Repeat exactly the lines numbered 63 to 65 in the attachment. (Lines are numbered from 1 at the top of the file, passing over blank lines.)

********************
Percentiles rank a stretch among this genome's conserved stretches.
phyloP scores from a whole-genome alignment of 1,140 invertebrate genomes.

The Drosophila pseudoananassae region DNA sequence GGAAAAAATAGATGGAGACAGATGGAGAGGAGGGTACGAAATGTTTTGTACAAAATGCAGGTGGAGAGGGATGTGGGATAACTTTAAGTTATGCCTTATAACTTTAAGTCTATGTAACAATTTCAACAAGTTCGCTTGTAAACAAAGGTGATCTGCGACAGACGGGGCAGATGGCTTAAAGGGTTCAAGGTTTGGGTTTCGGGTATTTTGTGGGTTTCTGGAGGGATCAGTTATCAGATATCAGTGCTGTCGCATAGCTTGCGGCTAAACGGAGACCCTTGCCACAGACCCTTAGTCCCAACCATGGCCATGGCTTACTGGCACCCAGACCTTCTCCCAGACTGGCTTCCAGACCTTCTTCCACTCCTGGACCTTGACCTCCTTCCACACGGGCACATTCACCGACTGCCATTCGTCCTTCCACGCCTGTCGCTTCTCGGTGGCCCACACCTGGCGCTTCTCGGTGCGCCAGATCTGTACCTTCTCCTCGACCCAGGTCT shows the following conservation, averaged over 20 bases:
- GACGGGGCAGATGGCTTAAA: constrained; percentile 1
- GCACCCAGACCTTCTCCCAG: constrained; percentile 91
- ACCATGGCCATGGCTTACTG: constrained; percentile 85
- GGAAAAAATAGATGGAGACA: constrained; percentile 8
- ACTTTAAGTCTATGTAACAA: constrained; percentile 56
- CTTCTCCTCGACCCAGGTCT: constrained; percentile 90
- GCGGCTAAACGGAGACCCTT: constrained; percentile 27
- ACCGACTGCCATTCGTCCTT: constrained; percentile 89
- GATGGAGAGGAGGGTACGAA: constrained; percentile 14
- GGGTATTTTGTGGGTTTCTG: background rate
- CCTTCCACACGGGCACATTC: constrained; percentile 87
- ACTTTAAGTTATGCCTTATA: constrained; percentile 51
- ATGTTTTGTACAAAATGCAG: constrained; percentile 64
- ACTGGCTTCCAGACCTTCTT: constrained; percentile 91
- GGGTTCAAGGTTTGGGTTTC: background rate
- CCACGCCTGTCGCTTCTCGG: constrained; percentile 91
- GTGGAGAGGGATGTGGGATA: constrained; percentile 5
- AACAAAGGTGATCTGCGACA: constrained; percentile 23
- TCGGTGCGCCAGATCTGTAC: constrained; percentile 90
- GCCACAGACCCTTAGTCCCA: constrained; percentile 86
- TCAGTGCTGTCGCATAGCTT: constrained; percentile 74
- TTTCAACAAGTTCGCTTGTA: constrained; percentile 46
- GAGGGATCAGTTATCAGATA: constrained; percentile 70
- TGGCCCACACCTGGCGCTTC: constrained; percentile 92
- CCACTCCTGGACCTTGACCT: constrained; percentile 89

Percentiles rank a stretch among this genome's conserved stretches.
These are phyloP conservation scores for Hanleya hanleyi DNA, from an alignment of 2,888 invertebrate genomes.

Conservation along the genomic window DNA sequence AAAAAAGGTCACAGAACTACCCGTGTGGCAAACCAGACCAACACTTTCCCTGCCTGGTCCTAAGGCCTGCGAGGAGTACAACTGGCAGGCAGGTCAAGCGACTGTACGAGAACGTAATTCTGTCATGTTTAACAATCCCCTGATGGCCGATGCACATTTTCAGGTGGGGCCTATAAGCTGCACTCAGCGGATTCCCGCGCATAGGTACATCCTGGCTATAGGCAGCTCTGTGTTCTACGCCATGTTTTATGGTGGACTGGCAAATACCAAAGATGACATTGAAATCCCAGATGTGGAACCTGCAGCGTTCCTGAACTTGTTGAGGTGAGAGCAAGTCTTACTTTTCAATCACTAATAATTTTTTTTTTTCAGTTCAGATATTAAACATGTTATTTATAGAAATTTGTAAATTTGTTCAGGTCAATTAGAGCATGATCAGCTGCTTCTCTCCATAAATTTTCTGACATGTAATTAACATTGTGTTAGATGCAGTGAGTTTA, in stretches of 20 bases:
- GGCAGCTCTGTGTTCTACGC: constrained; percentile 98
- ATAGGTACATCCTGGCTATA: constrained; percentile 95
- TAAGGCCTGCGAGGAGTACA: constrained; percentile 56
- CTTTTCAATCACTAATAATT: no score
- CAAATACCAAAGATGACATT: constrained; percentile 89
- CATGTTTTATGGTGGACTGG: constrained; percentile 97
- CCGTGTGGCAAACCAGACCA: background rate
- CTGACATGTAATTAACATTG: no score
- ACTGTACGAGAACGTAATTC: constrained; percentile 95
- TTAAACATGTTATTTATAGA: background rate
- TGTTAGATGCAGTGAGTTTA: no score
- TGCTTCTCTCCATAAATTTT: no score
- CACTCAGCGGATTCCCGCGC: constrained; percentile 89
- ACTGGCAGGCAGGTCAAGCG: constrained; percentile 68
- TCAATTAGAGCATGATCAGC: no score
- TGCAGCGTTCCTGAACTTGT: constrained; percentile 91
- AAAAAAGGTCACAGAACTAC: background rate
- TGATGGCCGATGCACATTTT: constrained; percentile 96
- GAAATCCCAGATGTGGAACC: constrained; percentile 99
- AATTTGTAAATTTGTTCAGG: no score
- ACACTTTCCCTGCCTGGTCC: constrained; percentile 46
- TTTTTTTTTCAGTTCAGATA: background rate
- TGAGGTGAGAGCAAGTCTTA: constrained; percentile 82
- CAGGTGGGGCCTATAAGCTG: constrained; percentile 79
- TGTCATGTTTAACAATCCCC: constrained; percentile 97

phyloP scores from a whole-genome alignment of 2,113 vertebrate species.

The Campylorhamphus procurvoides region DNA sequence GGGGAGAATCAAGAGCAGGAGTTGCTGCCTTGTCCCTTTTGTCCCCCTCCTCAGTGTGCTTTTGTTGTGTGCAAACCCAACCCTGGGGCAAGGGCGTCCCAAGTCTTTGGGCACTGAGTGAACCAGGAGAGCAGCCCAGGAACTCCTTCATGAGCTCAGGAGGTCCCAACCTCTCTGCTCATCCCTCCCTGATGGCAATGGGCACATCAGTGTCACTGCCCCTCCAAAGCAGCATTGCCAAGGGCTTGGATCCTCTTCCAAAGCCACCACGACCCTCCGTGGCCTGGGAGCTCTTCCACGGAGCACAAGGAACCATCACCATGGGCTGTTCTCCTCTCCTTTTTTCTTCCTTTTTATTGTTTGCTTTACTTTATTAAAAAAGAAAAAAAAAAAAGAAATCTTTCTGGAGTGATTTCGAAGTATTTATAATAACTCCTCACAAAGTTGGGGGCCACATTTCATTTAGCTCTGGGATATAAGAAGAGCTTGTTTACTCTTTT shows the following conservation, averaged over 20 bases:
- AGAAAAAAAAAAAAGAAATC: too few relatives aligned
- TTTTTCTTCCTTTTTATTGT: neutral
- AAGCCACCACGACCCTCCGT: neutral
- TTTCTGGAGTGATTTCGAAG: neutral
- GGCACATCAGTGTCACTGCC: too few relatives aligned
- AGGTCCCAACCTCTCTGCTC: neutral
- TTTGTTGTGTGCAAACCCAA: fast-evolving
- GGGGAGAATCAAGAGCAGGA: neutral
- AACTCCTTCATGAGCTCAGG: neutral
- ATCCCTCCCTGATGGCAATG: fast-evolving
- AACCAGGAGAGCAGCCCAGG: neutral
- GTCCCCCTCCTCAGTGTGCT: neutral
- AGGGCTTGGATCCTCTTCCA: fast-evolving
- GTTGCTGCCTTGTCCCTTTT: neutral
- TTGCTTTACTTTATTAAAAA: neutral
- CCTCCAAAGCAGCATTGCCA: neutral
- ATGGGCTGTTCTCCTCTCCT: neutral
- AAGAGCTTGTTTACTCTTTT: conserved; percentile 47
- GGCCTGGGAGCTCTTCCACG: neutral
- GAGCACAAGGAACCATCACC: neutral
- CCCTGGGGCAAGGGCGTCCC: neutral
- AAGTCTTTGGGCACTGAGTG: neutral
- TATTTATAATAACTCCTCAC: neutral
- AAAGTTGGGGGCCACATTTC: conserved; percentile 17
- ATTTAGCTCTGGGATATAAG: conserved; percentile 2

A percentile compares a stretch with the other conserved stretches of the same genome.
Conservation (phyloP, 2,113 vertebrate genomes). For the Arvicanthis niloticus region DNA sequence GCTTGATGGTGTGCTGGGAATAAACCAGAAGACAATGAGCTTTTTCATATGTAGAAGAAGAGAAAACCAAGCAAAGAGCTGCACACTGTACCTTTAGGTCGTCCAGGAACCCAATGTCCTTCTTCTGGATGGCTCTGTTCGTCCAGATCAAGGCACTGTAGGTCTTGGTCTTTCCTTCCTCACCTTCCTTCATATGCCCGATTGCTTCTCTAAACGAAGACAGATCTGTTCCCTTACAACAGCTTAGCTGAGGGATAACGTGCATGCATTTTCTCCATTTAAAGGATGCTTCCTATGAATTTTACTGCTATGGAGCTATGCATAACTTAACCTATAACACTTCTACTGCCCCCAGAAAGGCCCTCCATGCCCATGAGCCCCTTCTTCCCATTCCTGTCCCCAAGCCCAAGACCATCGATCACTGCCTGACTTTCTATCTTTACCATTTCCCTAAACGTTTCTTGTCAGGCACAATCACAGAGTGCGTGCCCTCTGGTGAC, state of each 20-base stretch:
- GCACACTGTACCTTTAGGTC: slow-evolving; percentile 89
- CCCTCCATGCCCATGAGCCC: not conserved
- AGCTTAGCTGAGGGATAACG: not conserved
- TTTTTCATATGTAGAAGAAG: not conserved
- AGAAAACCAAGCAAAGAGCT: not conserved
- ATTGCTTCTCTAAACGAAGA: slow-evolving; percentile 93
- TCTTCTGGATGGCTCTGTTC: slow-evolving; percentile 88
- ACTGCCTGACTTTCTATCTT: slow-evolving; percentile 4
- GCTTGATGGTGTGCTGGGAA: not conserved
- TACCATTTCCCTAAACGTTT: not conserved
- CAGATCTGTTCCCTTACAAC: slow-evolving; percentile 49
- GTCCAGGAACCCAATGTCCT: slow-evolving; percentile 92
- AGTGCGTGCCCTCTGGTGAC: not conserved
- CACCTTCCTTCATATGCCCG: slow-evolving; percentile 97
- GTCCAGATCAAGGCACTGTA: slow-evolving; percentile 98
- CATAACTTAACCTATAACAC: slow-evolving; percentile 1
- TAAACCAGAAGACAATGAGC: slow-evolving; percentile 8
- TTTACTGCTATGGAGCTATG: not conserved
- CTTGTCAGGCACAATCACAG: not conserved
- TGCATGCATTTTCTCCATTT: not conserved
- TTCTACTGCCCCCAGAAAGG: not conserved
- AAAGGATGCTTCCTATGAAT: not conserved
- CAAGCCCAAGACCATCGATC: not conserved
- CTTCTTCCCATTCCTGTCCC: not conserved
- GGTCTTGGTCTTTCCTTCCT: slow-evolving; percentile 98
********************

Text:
- GGCACATCAGTGTCACTGCC: too few relatives aligned
- AGGTCCCAACCTCTCTGCTC: neutral
- TTTGTTGTGTGCAAACCCAA: fast-evolving